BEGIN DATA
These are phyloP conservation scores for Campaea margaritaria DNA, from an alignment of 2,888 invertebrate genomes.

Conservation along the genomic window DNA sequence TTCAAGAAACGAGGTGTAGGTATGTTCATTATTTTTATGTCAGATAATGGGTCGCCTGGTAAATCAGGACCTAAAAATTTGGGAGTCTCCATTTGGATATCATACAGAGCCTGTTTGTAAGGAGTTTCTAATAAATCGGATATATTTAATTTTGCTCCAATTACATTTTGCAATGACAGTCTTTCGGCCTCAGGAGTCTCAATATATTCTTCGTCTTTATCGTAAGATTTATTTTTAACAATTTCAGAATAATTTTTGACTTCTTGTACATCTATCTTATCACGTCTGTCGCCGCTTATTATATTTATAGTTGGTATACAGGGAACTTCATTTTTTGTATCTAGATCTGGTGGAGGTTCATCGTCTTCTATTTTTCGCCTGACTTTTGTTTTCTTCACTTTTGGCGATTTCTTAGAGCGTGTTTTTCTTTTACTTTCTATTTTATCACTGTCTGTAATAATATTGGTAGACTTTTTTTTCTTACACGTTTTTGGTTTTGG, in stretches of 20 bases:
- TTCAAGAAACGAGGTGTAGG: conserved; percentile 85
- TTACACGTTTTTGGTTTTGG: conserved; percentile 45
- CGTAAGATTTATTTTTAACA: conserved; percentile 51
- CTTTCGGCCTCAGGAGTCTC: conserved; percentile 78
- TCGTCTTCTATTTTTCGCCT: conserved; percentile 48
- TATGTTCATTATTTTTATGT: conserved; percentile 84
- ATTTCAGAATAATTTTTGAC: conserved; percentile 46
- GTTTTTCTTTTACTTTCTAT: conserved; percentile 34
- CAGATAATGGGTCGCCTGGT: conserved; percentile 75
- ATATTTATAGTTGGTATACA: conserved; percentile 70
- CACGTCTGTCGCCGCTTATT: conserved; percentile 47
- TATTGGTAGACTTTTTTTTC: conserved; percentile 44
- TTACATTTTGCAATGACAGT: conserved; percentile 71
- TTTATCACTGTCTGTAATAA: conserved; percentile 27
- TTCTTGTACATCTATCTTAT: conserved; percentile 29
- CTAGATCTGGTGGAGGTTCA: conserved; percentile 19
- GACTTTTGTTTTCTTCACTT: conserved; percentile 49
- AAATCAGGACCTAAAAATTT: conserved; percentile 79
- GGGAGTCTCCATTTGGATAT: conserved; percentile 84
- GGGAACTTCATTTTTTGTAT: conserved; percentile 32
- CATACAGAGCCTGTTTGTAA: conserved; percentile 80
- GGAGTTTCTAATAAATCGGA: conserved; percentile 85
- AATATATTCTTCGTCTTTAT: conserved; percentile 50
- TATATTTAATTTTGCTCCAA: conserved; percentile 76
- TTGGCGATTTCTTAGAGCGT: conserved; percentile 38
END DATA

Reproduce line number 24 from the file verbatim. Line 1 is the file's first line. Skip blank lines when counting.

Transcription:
- GGAGTTTCTAATAAATCGGA: conserved; percentile 85